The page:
The plant is Rhoicissus rhomboidea 'Ellen Danica', common name Mermaid Vine, though its often referred to as grape ivy. At first glance, rust infection springs to mind, but a closer examination reveals what are apparently eggs or crawlers. I can't decide whether it's an aphid infestation or soft scale/mealybug, or both, but I'm inclining to the soft scale, so its not a fungal infection, but insect invasion. You can either use a heavy duty systemic insecticide which treats for mealybug, scale and aphids (they usually cover aphids as well) or try spraying with neem, weekly - if you choose the latter route, it may mean reapplying weekly for some period of time. When you spray, be sure to cover both the backs and tops of leaves, as well as the stems. If you choose the systemic insecticide treatment, take the plant outdoors and spray outside, then when it stops dripping, bring it back indoors.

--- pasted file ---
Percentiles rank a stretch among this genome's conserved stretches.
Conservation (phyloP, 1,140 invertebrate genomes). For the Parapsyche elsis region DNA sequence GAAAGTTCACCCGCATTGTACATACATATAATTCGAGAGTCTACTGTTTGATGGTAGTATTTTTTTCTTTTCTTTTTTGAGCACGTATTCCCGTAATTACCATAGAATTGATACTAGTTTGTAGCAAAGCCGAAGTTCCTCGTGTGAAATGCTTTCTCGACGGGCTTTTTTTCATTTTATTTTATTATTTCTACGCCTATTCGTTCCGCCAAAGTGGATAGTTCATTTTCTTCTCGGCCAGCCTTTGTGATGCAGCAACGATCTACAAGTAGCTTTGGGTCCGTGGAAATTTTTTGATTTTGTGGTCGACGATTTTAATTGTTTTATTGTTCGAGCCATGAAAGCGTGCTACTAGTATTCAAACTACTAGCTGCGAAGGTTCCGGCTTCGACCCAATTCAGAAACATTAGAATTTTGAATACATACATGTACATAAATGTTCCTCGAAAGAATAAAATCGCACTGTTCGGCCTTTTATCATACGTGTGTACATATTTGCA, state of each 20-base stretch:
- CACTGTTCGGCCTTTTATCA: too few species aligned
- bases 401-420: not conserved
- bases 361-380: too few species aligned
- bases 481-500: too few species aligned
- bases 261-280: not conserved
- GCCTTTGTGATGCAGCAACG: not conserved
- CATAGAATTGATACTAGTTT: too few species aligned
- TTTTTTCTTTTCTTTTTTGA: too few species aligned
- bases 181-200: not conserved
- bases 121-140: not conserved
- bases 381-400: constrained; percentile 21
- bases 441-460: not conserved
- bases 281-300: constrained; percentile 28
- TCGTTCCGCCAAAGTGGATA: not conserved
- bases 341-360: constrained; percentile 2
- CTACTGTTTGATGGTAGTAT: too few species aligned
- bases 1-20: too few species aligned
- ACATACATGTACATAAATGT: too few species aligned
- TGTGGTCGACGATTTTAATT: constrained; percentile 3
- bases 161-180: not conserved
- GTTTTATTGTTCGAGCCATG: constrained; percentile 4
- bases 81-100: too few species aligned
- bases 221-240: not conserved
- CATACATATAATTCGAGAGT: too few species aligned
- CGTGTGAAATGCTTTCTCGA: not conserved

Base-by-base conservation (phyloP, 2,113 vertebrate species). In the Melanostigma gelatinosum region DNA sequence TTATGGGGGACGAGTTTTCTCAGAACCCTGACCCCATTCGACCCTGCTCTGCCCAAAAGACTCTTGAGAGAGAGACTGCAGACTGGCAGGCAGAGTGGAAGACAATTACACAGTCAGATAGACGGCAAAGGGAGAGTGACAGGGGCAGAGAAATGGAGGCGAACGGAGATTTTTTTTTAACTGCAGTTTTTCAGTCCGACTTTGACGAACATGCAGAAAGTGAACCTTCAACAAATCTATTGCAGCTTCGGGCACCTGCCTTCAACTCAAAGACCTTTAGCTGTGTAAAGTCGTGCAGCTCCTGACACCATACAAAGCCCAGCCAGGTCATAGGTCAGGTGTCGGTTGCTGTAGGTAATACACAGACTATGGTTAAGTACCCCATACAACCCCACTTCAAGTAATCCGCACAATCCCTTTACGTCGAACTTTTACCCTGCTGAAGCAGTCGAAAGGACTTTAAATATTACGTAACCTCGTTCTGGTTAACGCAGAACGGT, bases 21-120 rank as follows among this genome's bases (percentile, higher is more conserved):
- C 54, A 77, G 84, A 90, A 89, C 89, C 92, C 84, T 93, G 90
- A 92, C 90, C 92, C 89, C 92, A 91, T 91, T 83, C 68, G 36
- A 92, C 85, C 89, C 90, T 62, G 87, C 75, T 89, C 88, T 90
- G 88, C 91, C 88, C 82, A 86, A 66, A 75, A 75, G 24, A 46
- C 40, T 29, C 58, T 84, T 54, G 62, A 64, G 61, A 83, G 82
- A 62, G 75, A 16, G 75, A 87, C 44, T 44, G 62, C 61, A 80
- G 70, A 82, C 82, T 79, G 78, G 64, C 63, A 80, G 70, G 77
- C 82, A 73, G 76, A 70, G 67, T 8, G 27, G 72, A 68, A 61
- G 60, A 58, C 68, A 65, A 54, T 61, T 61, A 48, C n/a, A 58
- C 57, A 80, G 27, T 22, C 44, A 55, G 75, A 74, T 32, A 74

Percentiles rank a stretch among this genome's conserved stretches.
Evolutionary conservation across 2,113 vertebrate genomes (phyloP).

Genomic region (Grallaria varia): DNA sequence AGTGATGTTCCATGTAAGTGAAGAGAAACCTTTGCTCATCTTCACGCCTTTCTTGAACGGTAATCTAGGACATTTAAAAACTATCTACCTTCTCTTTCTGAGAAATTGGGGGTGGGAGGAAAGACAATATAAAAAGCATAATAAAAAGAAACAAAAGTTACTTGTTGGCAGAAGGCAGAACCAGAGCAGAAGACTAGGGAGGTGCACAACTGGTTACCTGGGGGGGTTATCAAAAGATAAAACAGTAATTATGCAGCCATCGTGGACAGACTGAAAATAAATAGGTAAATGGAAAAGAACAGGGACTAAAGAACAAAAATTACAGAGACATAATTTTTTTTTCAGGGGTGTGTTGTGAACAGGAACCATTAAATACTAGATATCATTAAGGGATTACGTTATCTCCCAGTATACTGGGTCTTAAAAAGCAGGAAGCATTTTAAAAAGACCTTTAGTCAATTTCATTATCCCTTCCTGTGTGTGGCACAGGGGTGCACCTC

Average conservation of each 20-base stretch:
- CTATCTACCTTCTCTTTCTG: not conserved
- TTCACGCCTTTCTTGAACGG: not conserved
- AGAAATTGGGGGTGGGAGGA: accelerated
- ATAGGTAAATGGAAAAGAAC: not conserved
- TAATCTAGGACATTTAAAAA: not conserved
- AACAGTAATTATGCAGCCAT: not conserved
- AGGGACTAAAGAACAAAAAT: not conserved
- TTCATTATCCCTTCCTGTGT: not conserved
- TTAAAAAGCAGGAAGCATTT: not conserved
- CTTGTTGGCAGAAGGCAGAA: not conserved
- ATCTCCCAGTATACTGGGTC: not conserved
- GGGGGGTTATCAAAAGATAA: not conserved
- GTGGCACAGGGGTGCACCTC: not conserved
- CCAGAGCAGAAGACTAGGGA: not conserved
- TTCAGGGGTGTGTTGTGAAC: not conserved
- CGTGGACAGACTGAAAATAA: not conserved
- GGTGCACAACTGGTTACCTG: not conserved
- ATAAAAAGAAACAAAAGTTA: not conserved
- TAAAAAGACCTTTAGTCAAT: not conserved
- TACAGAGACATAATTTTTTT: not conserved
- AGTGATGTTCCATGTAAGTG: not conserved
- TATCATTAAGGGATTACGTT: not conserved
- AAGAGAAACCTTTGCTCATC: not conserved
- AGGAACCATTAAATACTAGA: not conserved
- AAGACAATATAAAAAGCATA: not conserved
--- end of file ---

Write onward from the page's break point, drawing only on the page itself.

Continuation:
If the plant is large with plenty of foliage, then cutting it back by half or a third will dispose of some - these plants do not mind being cut back, so it will recover.
In response to your comment below - typical of scale if the objects cannot be wiped away easily - scale come in different forms and have a crawler stage and a fixed and immovable stage, sometimes with the two going on together. It is a little unusual to find them or their 'cotton' deposited on the tops of the leaves, they usually stick to the backs, which is why I thought the deposits on the front might be eggs or whitefly. Doesn't change the treatment recommended in the first part of this answer though. More general info https://www.planetnatural.com/pest-problem-solver/houseplant-pests/scale-control/